Maryville’s Abby Deuthman scores new school record with career high
By: Warren Mayes
Top of the heap. That’s where Maryville University’s Abby Duethman is for the Saints women’s basketball program.
A 5-foot-10, senior forward, Duethman became Maryville’s all-time leading scorer when she topped the 1,329-point plateau recently. Against the Bellarmine Knights, Duethman hit 10-of-18 shots en route to a game-high 20 points and added eight rebounds in an 84-63 victory. With her final basket against Bellarmine, Duethman scored the 1,330th point in her career to become Maryville’s career scoring leader.
“It’s a pretty big honor,” Duethman said, noting that she didn’t get there by herself.
“I couldn’t have gotten to that point without my coaches and teammates helping me along the way,” she said. “I give most of the credit to them.”
That’s typical of her, said veteran Maryville coach Chris Ellis.
“In our time of showmanship, Abby is a breath of fresh air,” Ellis said. “Her shooting and rebounding and all around basketball skills are excellent, (but) probably Abby’s greatest strength is that she is a great teammate. No matter the numerous accolades she receives, she is humble and gracious while at the same time being a great competitor and always displaying the highest level of sportsmanship.”
Topping the record came unnoticed by Duethman.
“During the game, I wasn’t keeping track of my points,” Duethman said. “I didn’t want to overthink it too much. Coach kept drawing plays for me to get the shot. I got a pass from Kate Childs. It was a hook layup-type jumper. When everyone started cheering, I knew I got it. I had four fouls and about 2:30 left in the game. I was cutting it close.”
After the women’s game, school officials brought Duethman to halfcourt and handed her the game ball. During a media time-out of men’s game, she also was honored and pictures were taken of her holding the ball and wearing a T-shirt that was made for her.
Setting the school scoring record was not a goal for Duethman. She just wanted to play college basketball after graduating from St. Theresa’s in Kansas City.
“I had no idea I would even get close to it,” Duethman said. “I never thought of it.”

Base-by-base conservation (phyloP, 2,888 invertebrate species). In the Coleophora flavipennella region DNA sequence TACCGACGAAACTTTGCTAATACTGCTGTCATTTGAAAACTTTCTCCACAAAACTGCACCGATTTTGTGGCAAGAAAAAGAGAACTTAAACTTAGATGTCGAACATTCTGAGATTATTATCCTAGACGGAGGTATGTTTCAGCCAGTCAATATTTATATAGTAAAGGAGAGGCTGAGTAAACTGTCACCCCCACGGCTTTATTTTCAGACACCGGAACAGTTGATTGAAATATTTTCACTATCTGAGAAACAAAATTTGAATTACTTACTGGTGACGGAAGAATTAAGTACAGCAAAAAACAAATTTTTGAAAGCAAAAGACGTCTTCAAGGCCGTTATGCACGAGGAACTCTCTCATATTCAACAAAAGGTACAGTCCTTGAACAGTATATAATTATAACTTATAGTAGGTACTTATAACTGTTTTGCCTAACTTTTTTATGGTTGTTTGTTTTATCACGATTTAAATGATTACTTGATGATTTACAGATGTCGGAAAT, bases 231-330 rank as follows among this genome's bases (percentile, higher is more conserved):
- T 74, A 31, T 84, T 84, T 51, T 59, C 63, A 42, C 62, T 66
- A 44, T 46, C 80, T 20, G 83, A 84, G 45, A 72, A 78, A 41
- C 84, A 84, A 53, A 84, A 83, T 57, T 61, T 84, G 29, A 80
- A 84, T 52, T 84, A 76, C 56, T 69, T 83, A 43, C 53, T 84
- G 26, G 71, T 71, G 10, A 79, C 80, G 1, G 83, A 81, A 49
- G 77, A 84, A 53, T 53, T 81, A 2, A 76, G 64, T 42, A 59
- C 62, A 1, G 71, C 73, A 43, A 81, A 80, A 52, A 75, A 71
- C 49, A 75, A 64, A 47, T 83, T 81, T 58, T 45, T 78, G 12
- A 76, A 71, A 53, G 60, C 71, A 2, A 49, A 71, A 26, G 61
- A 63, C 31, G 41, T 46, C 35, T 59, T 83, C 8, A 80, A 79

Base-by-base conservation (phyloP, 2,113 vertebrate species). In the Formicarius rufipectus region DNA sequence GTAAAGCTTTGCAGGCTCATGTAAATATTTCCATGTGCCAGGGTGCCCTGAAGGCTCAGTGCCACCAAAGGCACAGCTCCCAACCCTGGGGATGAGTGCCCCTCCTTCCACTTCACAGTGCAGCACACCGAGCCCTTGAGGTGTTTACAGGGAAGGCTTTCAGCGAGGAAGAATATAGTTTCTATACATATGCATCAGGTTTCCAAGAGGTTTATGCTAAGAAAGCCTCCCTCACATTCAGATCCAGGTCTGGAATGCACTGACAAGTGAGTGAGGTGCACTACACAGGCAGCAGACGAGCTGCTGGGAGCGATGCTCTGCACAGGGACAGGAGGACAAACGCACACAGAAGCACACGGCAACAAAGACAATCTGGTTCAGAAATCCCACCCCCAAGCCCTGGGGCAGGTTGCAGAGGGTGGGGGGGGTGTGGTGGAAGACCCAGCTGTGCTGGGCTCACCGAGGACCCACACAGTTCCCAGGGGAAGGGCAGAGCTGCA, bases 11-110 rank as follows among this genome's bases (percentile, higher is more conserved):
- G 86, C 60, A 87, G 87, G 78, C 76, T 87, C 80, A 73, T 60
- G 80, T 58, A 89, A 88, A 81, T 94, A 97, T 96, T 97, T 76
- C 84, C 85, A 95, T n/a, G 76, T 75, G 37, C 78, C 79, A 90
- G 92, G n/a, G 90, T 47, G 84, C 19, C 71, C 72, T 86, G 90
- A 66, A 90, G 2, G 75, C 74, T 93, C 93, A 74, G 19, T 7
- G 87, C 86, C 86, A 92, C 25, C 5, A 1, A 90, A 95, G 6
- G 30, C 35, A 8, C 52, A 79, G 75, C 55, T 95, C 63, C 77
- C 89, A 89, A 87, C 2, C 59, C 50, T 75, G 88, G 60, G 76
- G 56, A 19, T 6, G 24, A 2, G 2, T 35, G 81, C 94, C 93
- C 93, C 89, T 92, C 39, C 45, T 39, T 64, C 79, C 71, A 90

In reality, she almost didn’t have a college career to begin with. An injury in high school set her back.
Duethman was recruited by assistant coach Jason Yorg, who knew her from watching her play for St. Teresa’s.
“He informed me about Abby and we received a DVD from her junior year when she had an incredible game in the big Hy Vee Classic out there,” Ellis said. “The announcers stated she would be a bona fide Division I prospect. Then she injured her foot and really didn’t have a senior year. She more or less fell off the radar and upon her visit, we were not even sure she would pursue her playing career in college.
“When she got to us, she was out of shape because of her injury, and I have to be honest in saying I didn’t think she would make it. However, she proved me wrong and I have never been so happy to be wrong about something or someone in my life.”
She has been a captain for the last two years. Ellis said she earned the honor by her play.
“Abby leads by example. I never have to ask her to do the dirty jobs on the floor like rebound, dive for loose balls or mix it up in the post,” Ellis said. “She can also eloquently verbalize her opinions and thoughts so as to get her point across and not offend. She and Kate Childs have provided us with amazing leadership these past two seasons.”
While her career at Maryville is winding down, Duethman still has some goals.
“I hope we get far in the GLVC tournament again and get another tournament victory and make it to the NCAA Tournament,” Duethman said. “We won the GLVC last year but lost in he first round to Ashland (Ohio). I think we have a good enough team to do it again. That’s our first goal – get to GLVC tournament and win it.”
Her time at Maryville has flown by.
“It’s crazy but it feels like yesterday that I was a freshman,” Duethman said. “The last four years have gone by so fast. It’s kind of bittersweet. I’ll be sad when it’s over.”